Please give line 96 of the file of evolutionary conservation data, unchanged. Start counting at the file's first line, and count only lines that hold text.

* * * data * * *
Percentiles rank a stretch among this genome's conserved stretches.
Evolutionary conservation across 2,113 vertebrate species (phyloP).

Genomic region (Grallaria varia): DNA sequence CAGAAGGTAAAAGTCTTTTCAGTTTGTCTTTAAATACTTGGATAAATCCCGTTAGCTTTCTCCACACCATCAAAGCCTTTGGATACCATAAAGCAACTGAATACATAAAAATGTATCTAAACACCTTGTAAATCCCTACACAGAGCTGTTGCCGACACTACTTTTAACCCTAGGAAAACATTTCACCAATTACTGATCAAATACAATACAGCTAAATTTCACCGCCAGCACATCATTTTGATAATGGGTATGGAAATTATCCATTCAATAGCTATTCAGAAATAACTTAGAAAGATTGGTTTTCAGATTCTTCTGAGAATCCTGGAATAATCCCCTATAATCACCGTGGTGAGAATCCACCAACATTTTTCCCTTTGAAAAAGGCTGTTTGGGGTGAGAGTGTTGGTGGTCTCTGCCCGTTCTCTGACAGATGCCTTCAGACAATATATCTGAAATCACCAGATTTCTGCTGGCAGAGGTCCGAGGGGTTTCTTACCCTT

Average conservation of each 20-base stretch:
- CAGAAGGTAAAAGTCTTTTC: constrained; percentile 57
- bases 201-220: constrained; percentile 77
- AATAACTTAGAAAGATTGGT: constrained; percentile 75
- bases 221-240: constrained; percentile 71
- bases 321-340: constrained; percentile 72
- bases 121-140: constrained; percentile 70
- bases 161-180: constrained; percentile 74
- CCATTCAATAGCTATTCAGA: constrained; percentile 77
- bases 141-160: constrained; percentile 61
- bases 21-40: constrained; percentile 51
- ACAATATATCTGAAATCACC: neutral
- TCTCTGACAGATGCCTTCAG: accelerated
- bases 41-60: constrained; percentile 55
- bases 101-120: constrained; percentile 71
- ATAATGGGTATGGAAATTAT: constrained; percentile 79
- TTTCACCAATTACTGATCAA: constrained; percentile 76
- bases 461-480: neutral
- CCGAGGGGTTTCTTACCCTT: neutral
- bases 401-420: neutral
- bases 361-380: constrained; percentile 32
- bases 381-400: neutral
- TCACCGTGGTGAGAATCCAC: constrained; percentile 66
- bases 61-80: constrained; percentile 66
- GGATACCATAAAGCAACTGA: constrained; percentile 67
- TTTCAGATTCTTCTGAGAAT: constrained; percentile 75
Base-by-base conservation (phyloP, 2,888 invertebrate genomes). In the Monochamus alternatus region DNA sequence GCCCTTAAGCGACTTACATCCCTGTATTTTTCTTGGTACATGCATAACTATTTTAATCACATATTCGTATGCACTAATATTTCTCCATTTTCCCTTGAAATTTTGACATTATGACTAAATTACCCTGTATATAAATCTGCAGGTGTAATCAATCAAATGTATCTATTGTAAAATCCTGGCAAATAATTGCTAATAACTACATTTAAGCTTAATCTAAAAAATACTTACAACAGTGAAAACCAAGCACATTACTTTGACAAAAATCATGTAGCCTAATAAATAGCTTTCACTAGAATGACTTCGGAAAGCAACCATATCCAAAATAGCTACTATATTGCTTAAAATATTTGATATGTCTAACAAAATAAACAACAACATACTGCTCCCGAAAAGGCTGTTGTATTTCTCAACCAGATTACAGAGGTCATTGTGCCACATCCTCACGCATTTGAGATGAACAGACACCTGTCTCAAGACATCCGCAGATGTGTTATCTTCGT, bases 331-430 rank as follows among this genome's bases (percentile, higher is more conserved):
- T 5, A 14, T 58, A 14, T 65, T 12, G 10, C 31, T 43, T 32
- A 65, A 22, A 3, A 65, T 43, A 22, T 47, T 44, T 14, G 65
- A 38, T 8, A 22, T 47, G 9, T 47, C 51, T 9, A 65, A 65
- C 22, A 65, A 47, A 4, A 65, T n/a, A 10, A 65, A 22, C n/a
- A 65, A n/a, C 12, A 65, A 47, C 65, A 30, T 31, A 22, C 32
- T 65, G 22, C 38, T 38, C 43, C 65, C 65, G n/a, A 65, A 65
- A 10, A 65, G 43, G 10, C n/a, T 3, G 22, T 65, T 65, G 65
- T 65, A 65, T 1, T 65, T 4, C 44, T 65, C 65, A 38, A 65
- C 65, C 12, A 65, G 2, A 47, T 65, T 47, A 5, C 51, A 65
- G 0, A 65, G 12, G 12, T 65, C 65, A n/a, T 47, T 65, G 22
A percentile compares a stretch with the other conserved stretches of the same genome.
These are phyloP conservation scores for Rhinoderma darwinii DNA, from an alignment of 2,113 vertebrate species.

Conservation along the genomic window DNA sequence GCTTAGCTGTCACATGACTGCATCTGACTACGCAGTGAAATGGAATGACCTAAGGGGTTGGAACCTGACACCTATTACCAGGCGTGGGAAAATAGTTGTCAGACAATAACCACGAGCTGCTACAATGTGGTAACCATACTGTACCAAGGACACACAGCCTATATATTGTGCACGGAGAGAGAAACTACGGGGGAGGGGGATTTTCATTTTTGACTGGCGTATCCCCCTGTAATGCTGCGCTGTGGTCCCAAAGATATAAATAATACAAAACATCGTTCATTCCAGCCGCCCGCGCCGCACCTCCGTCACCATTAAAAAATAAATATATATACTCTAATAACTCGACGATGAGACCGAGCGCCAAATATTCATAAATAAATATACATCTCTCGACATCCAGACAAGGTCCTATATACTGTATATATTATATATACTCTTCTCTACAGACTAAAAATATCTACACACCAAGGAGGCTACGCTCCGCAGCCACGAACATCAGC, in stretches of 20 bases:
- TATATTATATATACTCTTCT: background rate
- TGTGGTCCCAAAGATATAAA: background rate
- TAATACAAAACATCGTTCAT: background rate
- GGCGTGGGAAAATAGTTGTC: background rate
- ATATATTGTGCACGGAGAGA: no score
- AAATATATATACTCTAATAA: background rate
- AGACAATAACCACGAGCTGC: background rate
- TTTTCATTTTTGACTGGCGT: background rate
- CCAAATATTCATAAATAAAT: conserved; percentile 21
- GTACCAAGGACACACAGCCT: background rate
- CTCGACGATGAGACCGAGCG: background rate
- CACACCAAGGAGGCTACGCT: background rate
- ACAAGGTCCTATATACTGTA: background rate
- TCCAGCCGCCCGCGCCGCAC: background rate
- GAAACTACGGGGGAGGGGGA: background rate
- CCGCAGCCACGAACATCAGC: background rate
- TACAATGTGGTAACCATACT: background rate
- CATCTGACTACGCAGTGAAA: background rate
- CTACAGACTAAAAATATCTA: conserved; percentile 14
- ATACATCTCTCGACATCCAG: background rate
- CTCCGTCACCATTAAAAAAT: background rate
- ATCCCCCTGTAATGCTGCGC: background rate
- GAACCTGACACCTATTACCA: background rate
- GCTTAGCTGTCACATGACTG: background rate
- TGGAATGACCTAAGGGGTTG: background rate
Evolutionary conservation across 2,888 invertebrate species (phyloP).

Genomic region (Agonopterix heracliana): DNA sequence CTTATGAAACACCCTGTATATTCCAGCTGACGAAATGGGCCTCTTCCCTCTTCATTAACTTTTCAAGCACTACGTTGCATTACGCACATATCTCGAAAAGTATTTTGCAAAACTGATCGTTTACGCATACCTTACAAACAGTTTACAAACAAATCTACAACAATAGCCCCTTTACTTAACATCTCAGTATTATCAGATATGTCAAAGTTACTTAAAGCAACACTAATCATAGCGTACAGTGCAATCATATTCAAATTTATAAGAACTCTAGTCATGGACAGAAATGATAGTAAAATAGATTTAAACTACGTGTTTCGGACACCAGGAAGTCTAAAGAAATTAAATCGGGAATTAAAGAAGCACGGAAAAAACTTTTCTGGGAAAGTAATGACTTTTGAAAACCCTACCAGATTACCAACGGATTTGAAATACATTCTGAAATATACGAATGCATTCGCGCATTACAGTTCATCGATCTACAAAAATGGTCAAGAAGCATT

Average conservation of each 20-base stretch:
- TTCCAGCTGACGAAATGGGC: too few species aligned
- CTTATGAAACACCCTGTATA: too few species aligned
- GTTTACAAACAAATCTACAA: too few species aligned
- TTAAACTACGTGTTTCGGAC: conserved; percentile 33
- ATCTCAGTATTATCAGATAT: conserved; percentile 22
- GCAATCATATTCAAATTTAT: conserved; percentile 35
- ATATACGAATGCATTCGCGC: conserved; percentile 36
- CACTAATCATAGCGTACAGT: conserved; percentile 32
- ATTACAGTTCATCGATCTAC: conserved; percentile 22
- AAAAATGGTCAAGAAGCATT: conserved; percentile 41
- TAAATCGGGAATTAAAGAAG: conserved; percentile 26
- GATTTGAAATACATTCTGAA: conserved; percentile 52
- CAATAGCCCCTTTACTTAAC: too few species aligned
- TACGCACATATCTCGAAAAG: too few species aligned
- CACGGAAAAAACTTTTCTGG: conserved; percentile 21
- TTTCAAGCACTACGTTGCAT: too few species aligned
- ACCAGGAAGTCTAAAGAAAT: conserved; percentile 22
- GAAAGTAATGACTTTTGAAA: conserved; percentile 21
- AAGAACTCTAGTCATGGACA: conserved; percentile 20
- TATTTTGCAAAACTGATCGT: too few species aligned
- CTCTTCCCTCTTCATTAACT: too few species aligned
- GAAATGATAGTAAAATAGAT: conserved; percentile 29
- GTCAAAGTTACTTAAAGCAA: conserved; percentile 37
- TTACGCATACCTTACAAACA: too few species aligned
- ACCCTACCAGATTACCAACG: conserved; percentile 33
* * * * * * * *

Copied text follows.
- ACCCTACCAGATTACCAACG: conserved; percentile 33